BY TAYLOR BENNETT, COMMUNITY DEVELOPMENT POLICY COORDINATOR, THE HUB
We talk a lot about local policy decisions, but what does that really mean?
Resolutions and ordinances are the two policy actions that local governments use most frequently to make decisions. The exact method for making these decisions is governed by either the city’s charter or the state code and usually requires a majority vote of the city council or the county commission. Once the decisions are made, they are legally binding and the local government is obligated to enforce or enact them.
Ordinances are most often used to create or modify the laws which regulate citizen action within the local government’s jurisdiction. They are meant to be permanent in nature, although like all local policies they can be changed. Additionally, ordinances often carry a penalty should a citizen not abide by the law that the ordinance creates or changes. For example, an ordinance might assess a fine to anyone who does not follow it.
Typical types of ordinances that cities pass might fall into categories such as criminal ordinances, which define behaviors that are illegal within city limits- things like littering or public intoxication or land use ordinances- things like building and fire codes or ordinances regulating when and how you can build structures on a flood plain.
Passing an ordinance is more challenging than passing a resolution. The proposed legislation must be read and voted on at least twice, with the second vote being final and legally binding.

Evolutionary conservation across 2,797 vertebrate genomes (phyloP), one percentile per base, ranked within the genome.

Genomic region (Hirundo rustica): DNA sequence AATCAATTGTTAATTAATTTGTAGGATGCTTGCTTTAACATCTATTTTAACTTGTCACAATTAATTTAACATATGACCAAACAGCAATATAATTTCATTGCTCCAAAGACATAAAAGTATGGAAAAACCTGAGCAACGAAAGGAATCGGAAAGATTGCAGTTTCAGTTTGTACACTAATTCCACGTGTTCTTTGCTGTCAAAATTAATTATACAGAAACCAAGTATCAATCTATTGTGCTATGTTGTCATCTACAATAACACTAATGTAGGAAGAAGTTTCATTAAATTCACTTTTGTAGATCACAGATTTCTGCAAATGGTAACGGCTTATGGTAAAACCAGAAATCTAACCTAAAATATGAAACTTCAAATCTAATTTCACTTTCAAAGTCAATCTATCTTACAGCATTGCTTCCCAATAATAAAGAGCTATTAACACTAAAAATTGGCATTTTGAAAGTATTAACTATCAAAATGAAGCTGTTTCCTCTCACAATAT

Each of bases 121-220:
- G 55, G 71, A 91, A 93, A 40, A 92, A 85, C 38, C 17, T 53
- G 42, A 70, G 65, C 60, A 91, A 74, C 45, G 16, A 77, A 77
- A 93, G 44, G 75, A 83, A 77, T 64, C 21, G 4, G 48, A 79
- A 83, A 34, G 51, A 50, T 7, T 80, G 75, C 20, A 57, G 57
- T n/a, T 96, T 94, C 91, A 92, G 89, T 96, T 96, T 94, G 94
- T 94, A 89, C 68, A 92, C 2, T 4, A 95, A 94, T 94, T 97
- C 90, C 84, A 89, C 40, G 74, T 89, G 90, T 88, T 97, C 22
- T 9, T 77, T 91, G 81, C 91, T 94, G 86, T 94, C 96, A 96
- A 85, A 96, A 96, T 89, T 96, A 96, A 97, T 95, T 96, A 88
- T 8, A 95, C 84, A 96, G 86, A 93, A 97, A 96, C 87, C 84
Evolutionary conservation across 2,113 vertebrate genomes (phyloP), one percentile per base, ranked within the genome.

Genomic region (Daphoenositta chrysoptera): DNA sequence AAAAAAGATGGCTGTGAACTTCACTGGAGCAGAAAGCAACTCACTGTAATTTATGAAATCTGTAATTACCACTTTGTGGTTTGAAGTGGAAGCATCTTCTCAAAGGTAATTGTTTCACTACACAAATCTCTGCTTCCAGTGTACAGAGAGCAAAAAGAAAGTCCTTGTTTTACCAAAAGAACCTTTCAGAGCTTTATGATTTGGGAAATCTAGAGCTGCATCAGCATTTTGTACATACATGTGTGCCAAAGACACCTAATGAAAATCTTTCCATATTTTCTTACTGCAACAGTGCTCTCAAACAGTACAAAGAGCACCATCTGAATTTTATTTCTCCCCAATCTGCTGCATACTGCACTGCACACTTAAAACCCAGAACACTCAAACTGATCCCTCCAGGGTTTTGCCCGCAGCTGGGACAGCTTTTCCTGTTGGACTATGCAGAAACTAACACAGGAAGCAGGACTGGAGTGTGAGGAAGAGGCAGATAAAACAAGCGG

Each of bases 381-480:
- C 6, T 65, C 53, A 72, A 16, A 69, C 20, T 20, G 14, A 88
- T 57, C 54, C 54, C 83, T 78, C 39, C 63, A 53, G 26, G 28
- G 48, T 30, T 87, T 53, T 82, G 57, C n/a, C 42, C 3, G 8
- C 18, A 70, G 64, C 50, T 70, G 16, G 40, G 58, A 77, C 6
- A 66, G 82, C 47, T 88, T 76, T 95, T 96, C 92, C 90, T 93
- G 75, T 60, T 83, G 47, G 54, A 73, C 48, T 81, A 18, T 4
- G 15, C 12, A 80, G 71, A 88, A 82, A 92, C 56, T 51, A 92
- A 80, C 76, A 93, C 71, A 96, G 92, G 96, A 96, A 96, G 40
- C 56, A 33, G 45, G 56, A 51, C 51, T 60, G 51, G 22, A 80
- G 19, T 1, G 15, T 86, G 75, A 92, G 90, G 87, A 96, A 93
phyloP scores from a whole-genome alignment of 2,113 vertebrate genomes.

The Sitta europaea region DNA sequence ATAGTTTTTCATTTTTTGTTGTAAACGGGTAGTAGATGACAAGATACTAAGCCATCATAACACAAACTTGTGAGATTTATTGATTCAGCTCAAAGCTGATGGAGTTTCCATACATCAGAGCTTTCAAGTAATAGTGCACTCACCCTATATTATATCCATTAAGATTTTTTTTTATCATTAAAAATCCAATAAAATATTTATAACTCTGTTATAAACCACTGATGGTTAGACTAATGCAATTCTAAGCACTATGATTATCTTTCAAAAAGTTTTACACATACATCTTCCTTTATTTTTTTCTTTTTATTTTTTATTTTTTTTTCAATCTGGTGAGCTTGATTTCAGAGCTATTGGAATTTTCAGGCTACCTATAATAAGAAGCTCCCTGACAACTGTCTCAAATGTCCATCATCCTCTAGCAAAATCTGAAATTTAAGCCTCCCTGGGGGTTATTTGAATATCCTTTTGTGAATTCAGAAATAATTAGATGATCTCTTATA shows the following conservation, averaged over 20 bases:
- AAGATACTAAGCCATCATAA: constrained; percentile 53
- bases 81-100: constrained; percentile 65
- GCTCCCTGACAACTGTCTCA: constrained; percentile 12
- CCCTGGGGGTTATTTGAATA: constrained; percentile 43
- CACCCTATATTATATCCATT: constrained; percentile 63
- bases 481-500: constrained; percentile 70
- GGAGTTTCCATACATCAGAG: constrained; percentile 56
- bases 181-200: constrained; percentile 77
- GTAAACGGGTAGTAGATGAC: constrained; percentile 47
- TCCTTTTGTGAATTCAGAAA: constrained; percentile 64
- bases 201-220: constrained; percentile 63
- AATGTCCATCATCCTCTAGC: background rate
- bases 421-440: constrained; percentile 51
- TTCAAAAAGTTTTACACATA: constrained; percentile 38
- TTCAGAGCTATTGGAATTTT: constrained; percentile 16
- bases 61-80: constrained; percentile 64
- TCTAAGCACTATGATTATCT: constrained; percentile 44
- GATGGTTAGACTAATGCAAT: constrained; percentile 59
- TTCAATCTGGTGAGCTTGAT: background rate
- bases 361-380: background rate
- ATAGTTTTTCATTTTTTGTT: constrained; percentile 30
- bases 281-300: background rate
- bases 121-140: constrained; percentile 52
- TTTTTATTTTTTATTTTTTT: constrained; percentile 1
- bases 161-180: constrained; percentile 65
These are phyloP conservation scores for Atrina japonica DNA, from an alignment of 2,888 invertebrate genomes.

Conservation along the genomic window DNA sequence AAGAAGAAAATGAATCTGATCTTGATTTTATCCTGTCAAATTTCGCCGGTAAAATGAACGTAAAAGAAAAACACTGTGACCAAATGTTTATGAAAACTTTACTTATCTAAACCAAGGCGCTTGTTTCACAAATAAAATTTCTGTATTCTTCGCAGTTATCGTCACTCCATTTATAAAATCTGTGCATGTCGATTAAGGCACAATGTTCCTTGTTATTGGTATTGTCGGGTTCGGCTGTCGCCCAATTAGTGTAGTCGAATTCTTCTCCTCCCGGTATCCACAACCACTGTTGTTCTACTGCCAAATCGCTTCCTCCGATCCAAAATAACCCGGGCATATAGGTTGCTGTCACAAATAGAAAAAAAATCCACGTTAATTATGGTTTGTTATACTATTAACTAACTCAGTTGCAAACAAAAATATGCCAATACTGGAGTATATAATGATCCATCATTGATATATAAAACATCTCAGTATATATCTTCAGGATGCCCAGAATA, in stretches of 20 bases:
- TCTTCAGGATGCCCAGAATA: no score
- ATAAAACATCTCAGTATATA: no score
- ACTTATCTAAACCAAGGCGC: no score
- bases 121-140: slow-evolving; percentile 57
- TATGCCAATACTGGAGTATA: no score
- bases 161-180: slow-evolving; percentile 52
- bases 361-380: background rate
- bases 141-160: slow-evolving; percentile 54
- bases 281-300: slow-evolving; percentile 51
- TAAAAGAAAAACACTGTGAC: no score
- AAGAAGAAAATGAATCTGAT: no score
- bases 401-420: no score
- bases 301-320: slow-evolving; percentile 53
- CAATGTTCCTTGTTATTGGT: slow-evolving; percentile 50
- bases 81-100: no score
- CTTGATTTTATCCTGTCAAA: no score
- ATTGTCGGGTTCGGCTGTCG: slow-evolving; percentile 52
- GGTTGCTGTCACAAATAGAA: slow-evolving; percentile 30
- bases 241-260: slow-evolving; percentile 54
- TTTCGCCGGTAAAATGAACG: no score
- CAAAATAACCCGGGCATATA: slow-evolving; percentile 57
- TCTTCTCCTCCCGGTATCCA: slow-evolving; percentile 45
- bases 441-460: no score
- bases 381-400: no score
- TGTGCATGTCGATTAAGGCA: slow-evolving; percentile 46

Resolutions differ from ordinances in a few key ways. First, they often care for matters that are much less permanent than the matters addressed by ordinances. A good example of this is a city council voting to allocate money to a specific project. Whether that project needs a few dollars- planting a tree in the park; or millions of dollars – redeveloping an entire main street; a resolution is the correct tool because the city council or county commission is only authorizing the money to be spent once.
Additionally, resolutions may be made about matters that aren’t as serious or as specific as those handled by ordinances. Language can be more aspirational, and there is no penalty associated with a resolution. When communities designate a specific day to honor a local hero, decide that they want to host a Valentine’s Day Parade, or commit to being a healthier community, these types of decisions are made by passing resolutions.
Resolutions are typically easier to pass than ordinances. They need only be read once and then are adopted by a majority vote of the local government.
What this means for local policy change
Citizens who are interested in making local change have both of these decision making processes available to them.
Trying to set up a rental registry for landlords in your community? That’s probably going to be an ordinance- there’s a fine if they don’t register. Want to see a new playground at the park? That’s a resolution- they’re only going to authorize that money to be spent once.
If possible, work with local government officials to determine which policy action makes the most sense for what you’re trying to accomplish. Asking for the correct type of policy action can get you talking to the correct local officials and help you achieve your goals for your community faster.